Zaha Hadid…Unique Does Work

..have you ever taken a stroll down the main street of your city, have you ever admired the buildings, have you ever gotten lost in the intricacy of modern architecture? Have you ever sat in an airport lounge looking high up on the ceiling? Have you ever spent time in a stadium, concert hall, theatre auditorium glancing over the crowds and wondering: who built this..? If you have, then you must also have wondered: how? Enter the world of Architecture and Engineering where a great collection of master minds converges in creating modern day marvels that we hardly ever even notice as they’ve become a part of our lives to the point where we just take them for granted. Following strict rules and regulations to ensure the safety of their visitors and the longevity of these structures these designers, architects and engineers create the canvas of modern society where our lives get painted day in and day out.


Now let’s go a step further; suppose you do have an interest in architecture and the “how and why” of creation of buildings, then you most certainly must have wondered; why is it that they all look and feel more or less the same? The answer is anything but simple; it’s the combination of adherence of standards, complying with rules and regulation, ensuring safety and being cost efficient, but most importantly playing it safe.. I mean: “why try something new when I know they already like this? If I build it they’ll come, so why risk it being all revolutionary and rebellious? What’s the point? It’s a proven concept; it ain’t broke so why fix it?”

…and then there was Zaha Hadid

The master mind who changed it all, the one who wasn’t afraid to go out there and prove everyone wrong. She saw it the way it needed to be in order to be different and she went after it despite the uncertainty of “will they actually come if I build this” ..and the result? A lifetime achievement of a portfolio of structures that require a lot more than just the word “unique” to be described.


Dame Zaha Mohammad Hadid was born on October 31, 1950 in Baghdad, Iraq, to an upper-class Muslim family. Her father, Muhammad al-Hajj Husayn Hadid, was a wealthy industrialist from Mosul, Iraq. Hadid studied mathematics at the American University of Beirut before moving, in 1972, to London to study at the Architectural Association School of Architecture. There she met Rem Koolhaas, Elia Zenghelis and Bernard Tschumi. She worked for her former professors, Koolhaas and Zenghelis, at the Office for Metropolitan Architecture, in Rotterdam, the Netherlands, becoming a partner in 1977. Through her association with Koolhaas, she met Peter Rice, the engineer who gave her support and encouragement early on at a time when her work seemed difficult.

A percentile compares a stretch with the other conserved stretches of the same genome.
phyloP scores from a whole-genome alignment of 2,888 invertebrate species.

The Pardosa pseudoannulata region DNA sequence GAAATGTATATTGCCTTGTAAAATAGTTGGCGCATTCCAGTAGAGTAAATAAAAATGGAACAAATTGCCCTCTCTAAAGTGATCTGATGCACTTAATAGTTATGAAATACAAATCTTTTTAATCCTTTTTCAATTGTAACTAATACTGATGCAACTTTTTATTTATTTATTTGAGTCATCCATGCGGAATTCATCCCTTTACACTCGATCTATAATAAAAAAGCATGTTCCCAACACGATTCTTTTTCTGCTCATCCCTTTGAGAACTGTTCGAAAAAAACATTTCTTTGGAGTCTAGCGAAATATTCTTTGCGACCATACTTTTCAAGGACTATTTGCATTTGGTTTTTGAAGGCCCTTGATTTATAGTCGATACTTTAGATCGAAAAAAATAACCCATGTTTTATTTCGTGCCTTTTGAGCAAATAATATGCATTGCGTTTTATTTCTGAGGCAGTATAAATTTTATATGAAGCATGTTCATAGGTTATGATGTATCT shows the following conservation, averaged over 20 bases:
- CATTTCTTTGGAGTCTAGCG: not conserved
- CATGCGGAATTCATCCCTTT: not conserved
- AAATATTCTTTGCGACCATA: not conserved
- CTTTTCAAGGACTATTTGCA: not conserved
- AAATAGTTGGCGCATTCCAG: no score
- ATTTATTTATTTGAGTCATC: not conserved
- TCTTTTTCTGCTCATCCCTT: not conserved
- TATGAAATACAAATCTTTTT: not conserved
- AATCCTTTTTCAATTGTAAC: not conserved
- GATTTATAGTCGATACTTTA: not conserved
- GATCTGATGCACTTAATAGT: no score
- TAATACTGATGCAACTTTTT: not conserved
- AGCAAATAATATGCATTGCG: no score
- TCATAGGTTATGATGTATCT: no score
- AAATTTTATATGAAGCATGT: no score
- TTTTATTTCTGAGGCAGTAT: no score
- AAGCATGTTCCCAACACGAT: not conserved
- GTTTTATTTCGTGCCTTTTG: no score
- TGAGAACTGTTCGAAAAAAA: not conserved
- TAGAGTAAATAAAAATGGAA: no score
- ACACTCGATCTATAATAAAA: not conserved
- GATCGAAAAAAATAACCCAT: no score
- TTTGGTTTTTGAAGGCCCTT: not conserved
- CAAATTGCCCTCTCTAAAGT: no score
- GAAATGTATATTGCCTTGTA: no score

Hadid was a naturalized citizen of the United Kingdom, she was the first woman and the first Muslim to receive the Pritzker Architecture Prize, winning it in 2004. She received the Stirling Prize in 2010 and 2011. In 2012, she was created a Dame Commander of the Order of the British Empire and in 2015 she became the first woman to be awarded the RIBA Gold Medal in her own right.

Hadid liberated architectural geometry with the creation of highly expressive, sweeping fluid forms of multiple perspective points and fragmented geometry that evoke the chaos and flux of modern life. A pioneer of parametricism, and an icon of neo-futurism, with a formidable personality, her acclaimed work and ground-breaking forms include the aquatic center for the London 2012 Olympics, the Broad Art Museum in the U.S., and the Guangzhou, China opera house.


On March 31, 2016 Hadid tragically passed of a heart attack in a Miami hospital, but the legacy she has left behind for us to admire, shall live on as long as architecture exists and buildings are built..


~ Attila Hanak

(Photos c/o Google, source material c/o Wikipedia)

Leave a Reply

  • (will not be published)

XHTML: You can use these tags: <a href="" title=""> <abbr title=""> <acronym title=""> <b> <blockquote cite=""> <cite> <code> <del datetime=""> <em> <i> <q cite=""> <s> <strike> <strong>